THE NEW YORK TIMES September 16, 1997 Journal: An Isolated Village Whose Treasures Are Global By STEPHEN KINZER LAHIC, Azerbaijan --
The first clue to what makes this remote Caucasian village so extraordinary is the gentle tapping sound that spills from workshops along its roughly cobbled streets. Inside, some of the world's most accomplished coppersmiths are using small mallets to decorate plates, trays, jugs, goblets and pitchers just as their ancestors have done for centuries. They are the most visible legacy of an extraordinary artistic tradition that brought Lahic worldwide fame.
The soaring peaks that surround this village make farming impossible, so local people turned very long ago to crafts. Coppersmithing is only the most famous. Almost everyone who lives here can turn shapeless things into objects of quiet and even mystic beauty.
In one small room facing the main square on a recent afternoon, two young men were hunched over a half-finished leather saddle. Nearby, several others were turning lambs' wool into lining for mountain-climbing moccasins. Women were weaving brightly colored leggings thick enough to resist the snowy cold that envelops Lahic for nine months each year.
With a bit of coaxing, a member of the village council, Avos Abbasov, produced a long knife whose exquisitely carved wooden handle bears a sequence of abstract designs culminating in the head of an eagle. He hinted that the art of making handcrafted pistols and hunting rifles, though forbidden by gun-control laws, has not entirely died out here. At a carpet workshop behind the square, women and girls chatted gaily as they sat at hand looms weaving subtle patterns from fresh-spun wool.
The weavers do not converse in Russian or Azeri, this country's two principal languages. Instead, like everyone else who lives here, they use an ancient Persian-based language called Lahic, which is spoken nowhere else. The language suggests that the first settlers on this spectacularly beautiful but forbidding cliff were of Persian descent. Nothing more is known about their background or why they chose to come here, though they evidently placed great value on solitude.
Lahic is connected to the outside world only by a rugged dirt path that winds its way around precipitous gorges and is closed by rain and snow for much of the year. "Long ago it was almost impossible to get here," said Manaf Suleymanov, author of a book on the town's history that was published several years ago in Baku, the Azerbaijani capital. "If you were running away from something or hiding from someone, this would have been the ideal place. Possibly people came here to flee from invaders, or perhaps they were sent by Persian kings to build a stronghold against the Russians. All we know for sure is that it is the hearth of our ancestors, and that Lahic people have done great things in the world."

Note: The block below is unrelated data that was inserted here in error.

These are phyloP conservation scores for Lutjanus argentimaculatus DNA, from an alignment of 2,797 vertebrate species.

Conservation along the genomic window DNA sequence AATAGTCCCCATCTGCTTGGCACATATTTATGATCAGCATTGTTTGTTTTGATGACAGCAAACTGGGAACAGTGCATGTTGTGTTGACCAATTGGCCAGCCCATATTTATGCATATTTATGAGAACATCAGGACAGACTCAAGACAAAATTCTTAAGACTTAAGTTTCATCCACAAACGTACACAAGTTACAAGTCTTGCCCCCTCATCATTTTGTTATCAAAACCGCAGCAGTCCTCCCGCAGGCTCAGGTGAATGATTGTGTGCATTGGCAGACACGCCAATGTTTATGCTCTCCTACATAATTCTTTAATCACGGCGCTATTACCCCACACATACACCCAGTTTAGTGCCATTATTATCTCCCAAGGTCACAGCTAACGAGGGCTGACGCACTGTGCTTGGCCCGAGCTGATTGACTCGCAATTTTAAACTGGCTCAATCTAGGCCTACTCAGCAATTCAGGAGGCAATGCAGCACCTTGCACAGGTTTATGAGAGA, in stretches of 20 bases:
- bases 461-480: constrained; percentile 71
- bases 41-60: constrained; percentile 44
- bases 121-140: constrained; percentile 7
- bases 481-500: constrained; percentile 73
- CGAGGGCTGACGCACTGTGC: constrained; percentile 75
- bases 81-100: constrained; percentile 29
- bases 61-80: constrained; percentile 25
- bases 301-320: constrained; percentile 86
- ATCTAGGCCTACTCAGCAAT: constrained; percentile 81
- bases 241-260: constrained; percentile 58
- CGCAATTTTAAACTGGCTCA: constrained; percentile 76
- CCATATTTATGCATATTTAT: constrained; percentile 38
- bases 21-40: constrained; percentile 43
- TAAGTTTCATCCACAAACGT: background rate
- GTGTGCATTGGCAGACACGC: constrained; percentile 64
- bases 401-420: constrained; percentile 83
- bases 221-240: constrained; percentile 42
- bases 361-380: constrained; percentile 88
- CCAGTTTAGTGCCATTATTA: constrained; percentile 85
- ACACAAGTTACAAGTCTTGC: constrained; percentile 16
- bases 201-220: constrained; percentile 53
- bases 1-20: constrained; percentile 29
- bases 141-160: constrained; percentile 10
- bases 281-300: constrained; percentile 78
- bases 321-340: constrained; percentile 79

Crafts from this village have long been treasured by collectors throughout the Middle East and Europe. Traders discovered Lahic crafts many centuries ago, and sold them for high prices at bazaars in Baghdad, Shiraz and other great Middle Eastern cities. A display of copperware made here won a gold medal at the Paris World Exposition in 1878, and today Lahic crafts are on display in museums from London and Paris to Moscow and Istanbul. Inside dozens of workshops and private homes, men and women pull designs from the recesses of their memories and transform them into objects that can be seen and held. Shelves are lined not only with new creations but also with artifacts that carry sparks of this town's unusual history. A shallow brass bowl decorated with a stylized hunting scene was carried in a woolen saddlebag by some solitary traveler who drank from it when he stopped by rivers or streams. A dusty oil lamp made in the 19th century is so evocatively shaped that one is afraid to touch it for fear that a genie might suddenly emerge. No automobile was seen here until the mid-1960s, and although there is now electricity and telephone service, neither functions for more than a few hours a week. Maintaining the utility wires from Baku, 80 miles away, is evidently not a high priority.
It is this splendid isolation that has enabled the 2,000 people who live in Lahic and surrounding hamlets to preserve their melodious language and age-old traditions. "Lahic, a precious living theater for ethnologists, has kept almost perfectly intact a microcosm of cultural features which has preserved its communal harmony and social cohesion across the centuries," according to a recent U.N. report on living conditions in Azerbaijan. "The spirit of the Middle Ages still lingers there." But people in Lahic realize with mixed emotions that the world cannot be held at bay forever.
The population is slowly shrinking as young people seek their fortunes elsewhere, and the supply of copper and other raw materials has dwindled. Few dare to predict how much longer their idyll can last. "Everything that has changed in the world is changing here," said Nagi Aliyev, a retired seventh-generation coppersmith whose six sons have all taken up the trade and whose four daughters are all carpet weavers. "In the time of the czars, people here were millionaires," Aliyev said, recalling the days when Lahic crafts were prized by collectors throughout the known world. "We used to have 700 horses, and even when 40 sheep were slaughtered for a feast, it was not enough to feed us all. What will happen to us now? That is up to future generations." Within his own family, Aliyev may find reason to hope. As he was speaking, one of his dozens of grandchildren emerged from a candy store and stopped to greet him. Asked what he wants to be when he grows up, the boy smiled shyly and replied: "A coppersmith.